Sunday, April 29, 2012

It's time to restore the music to MTV--whether the suits like it or not!

It can be argued that MTV began its decline from being a music channel all the way back in the mid-80's, when they began acquiring reruns of various series. It was one thing if it was repeats of The Monkees or the animated Beatles cartoons, since they fit the mission statement. Monty Python's Flying Circus didn't, but MTV acquired it anyway. The Best of Saturday Night Live, in a one hour format instead of 90 minutes, could be excused as long as the musical segments were left intact.

Their first, and until recently, most recognizable, "reality" show, The Real World, marks its 20th anniversary this year, but is MTV beating the drums to talk about it? Not yet, and I'm not really sure if they care. Instead, MTV would rather shove Jersey Shore, Teen Mom (and its attendant, tabloid-ready controversy), & 16 & Pregnant (ditto) down the viewers' collective throats, and banish what few music videos are on their playlist to early morning hours, not caring a whit about long-time viewers who likely have washed their hands of the channel they grew up with.

After all the hype surrounding a series version of the 1985 movie, MTV's Teen Wolf is anything but a comedy, and is geared to attract the "Twilight" crowd. I'm not even sure if it's returning for a second season. The channel has acquired off-network reruns, not only for itself, but also its sister networks, but in most cases, they just don't fit in. Consider the following:

That 70's Show: Until recently, the series aired in a 2-hour block from 5-7 (ET) each afternoon. MTV shares cable rights to the series with ABC Family, but the real reason it's on MTV is to help fulfill the contract corporate parent Viacom signed for the show, which also airs on sister network TeenNick at last check.

And, over on MTV2:

Martin, Living Single, & The Wayans Brothers: All three also air on sister networks BET & Centric. Again, it's about fulfilling a contract.

Saved By The Bell: A recent acquisition. Rights are shared with TBS, which farmed out Bell to its sister network, Cartoon Network, for a brief, and I do mean, brief, run on [adult swim] a ways back that caused some consternation on the internet with folks who already have axes to grind with the administration mismanaging CN.

Boy Meets World: The former ABC series previously had cable runs on Disney Channel & ABC Family, and likely is also airing on TeenNick. MTV2 is advertising that World & Bell will form a early afternoon block weekdays, to further drum home the point.

Earlier today, I was channel surfing, and found Married....With Children airing on VH1 Classic. Yep, another case of fulfilling a contract that was drawn up for another of the Viacom channels, in this case, Spike. Unless it's a music themed episode (i.e. with ex-Herman's Hermits frontman Peter Noone), it doesn't really belong.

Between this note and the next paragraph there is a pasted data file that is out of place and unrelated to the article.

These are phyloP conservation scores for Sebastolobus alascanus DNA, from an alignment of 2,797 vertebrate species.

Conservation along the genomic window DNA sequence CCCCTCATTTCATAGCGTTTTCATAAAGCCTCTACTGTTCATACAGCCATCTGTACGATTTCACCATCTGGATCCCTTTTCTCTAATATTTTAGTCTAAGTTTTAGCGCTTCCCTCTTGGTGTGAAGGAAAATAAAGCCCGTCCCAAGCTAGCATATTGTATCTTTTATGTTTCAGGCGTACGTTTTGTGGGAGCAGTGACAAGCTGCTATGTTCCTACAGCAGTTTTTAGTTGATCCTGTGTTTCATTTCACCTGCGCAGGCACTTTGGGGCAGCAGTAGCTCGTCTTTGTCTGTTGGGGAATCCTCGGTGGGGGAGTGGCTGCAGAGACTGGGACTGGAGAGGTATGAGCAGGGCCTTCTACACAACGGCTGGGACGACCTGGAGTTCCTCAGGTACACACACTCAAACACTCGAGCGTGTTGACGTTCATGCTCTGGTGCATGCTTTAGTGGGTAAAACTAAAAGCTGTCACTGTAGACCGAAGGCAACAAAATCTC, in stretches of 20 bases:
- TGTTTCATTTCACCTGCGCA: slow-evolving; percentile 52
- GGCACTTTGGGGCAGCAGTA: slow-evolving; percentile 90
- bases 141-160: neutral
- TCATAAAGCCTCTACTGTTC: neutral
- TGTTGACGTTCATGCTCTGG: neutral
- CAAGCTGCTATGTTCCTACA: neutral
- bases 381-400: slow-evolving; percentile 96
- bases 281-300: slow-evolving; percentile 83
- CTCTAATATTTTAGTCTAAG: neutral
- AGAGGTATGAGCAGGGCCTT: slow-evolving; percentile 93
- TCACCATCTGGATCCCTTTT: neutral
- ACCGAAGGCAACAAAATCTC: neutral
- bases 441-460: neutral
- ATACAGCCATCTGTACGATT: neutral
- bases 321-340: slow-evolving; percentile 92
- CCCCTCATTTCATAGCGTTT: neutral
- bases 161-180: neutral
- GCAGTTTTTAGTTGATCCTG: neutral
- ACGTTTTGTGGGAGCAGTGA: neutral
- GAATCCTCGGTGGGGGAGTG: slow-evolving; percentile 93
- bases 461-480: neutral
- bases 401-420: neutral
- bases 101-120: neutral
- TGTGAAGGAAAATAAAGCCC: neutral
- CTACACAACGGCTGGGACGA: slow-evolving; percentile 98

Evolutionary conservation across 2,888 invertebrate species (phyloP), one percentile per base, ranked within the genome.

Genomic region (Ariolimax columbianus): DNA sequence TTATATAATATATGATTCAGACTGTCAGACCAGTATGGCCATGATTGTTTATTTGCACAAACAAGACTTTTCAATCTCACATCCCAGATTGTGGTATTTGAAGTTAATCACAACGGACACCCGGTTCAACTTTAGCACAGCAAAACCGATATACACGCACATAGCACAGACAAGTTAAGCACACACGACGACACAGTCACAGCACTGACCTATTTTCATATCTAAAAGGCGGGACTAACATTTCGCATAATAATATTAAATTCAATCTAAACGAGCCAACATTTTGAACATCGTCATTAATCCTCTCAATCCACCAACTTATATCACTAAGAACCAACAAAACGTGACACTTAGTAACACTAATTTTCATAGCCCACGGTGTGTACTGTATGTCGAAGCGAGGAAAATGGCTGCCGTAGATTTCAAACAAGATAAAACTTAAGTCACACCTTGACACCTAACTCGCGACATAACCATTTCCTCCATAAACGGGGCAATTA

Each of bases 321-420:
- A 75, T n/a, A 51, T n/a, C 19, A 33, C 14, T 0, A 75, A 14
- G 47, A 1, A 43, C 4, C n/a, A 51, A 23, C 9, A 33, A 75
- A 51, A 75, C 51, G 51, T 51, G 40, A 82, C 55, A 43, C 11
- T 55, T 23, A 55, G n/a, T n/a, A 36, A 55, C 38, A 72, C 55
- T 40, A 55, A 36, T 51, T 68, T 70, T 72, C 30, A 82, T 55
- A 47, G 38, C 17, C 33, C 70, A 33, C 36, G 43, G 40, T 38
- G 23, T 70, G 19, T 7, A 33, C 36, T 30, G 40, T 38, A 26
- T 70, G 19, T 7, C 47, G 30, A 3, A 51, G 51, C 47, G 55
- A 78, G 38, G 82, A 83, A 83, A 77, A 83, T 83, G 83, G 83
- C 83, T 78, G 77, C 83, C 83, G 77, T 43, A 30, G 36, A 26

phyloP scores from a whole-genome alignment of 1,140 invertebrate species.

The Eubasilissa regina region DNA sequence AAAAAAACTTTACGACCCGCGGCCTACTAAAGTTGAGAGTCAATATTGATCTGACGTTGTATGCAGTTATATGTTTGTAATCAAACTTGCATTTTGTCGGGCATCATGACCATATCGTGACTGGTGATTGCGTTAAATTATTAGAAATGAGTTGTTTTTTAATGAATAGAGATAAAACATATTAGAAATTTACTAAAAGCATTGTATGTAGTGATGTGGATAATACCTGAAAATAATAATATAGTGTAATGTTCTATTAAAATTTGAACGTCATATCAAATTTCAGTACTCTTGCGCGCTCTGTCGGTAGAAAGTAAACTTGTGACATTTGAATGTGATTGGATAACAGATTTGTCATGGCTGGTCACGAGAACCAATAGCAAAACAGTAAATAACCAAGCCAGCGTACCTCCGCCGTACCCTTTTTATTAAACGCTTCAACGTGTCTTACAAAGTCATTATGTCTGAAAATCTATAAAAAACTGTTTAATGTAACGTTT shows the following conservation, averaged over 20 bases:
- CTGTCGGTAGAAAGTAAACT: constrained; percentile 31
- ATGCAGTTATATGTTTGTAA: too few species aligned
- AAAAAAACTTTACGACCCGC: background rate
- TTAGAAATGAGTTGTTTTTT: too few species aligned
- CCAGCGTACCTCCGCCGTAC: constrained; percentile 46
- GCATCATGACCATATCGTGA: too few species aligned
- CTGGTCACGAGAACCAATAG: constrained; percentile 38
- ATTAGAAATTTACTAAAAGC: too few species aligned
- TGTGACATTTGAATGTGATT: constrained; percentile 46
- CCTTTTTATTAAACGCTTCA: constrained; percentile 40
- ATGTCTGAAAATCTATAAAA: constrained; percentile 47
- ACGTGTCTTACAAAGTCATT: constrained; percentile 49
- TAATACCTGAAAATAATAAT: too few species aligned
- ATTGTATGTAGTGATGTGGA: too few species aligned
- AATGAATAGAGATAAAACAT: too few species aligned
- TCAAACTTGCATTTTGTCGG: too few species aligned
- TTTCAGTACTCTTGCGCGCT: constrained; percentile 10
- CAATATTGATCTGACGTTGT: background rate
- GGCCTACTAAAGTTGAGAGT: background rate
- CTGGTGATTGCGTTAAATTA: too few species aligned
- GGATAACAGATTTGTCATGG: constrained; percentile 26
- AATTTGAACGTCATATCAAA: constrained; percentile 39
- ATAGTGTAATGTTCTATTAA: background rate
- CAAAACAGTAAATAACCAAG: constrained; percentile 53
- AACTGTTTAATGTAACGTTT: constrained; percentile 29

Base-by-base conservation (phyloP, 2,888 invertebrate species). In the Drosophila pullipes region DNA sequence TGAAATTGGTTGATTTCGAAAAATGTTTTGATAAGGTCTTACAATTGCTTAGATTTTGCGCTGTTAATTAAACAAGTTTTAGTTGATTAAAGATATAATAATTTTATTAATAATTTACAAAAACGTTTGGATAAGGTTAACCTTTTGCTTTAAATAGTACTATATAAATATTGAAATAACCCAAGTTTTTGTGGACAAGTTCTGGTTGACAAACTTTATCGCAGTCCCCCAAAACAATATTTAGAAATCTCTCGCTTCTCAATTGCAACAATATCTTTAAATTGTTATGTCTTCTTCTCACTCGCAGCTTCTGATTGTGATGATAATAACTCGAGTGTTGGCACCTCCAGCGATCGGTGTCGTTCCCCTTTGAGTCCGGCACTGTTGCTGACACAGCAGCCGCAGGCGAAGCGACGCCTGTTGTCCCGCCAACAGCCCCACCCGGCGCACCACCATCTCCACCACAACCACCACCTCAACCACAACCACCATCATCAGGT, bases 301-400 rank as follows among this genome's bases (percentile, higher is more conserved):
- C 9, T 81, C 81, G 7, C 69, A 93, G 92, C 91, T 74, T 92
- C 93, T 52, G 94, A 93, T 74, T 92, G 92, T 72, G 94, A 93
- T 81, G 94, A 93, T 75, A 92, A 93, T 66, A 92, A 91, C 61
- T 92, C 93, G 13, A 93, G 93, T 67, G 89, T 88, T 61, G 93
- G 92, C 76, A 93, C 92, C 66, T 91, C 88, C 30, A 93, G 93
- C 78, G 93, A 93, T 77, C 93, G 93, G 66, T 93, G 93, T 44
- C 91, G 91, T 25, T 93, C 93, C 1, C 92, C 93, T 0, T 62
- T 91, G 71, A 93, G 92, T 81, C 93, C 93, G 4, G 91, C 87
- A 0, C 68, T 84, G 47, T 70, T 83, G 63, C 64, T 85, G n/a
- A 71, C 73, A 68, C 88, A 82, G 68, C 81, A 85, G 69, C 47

While VH1 & VH1 Classic trumpet their Rock & Roll Picture Show package and try to confine it to music-themed movies (i.e. "Purple Rain", "Grease"), MTV & MTV2 specialize in horror movies or teen comedies with rock soundtracks. Meh, whatever.

So what needs to be done? Viacom must be making enough money off MTV Networks to allow the present business model to continue, but by doing so, they've alienated viewers who've supported the channels for years, since before Viacom bought them in the late 80's. The current administration needs to be shown the door. It's either that, or someone has to come along that cares enough about MTV's rich history and is willing to restore said history, such that they'd be willing to relocate Jersey Shore permanently to Spike (a more appropriate place at this juncture), cancel the exploitive Teen Mom and its ilk, and concentrate on restoring the mission statement.

In 1981, Mark Goodman was the first one to utter the phrase, "you'll never look at music the same way again". In 2012, unless things change, you  may not want to look at MTV and its sister networks the same way again.


magicdog said...

I became dissatisfied with MTV before I'd even graduated HS.

What they call MTV now is NOT the MTV I remember!! It was fun to watch music videos at all hours and interview shows like "The Cutting Edge" and "Liner Notes" were relagated to late nights.

When the Monkees turned up it was great because the show had been out of circulation in my market for years and being a music oriented show (and essentially pioneering the concept of music videos as we knew them) it seemed a great fit. Suddenly it seemed like more and more alternate programming was taking up the schedule and it wasn't stuff I wanted to see.

I turned away and haven't looked back in ages! I don't watch much TV anymore because of such piss poor programming!

As you pointed out, the problem is money talks and Viacom has been allowing this to go on because someway, somehow, it must be making a profit.

Why else would this continue for all the networks under the Viacom umbrella?

hobbyfan said...

It started with MTV, then spread to MTV 2, then VH1, then CMT, and now VH1 Classic, if but on the short term. I think the whole set of networks should be sold off to someone who actually cares.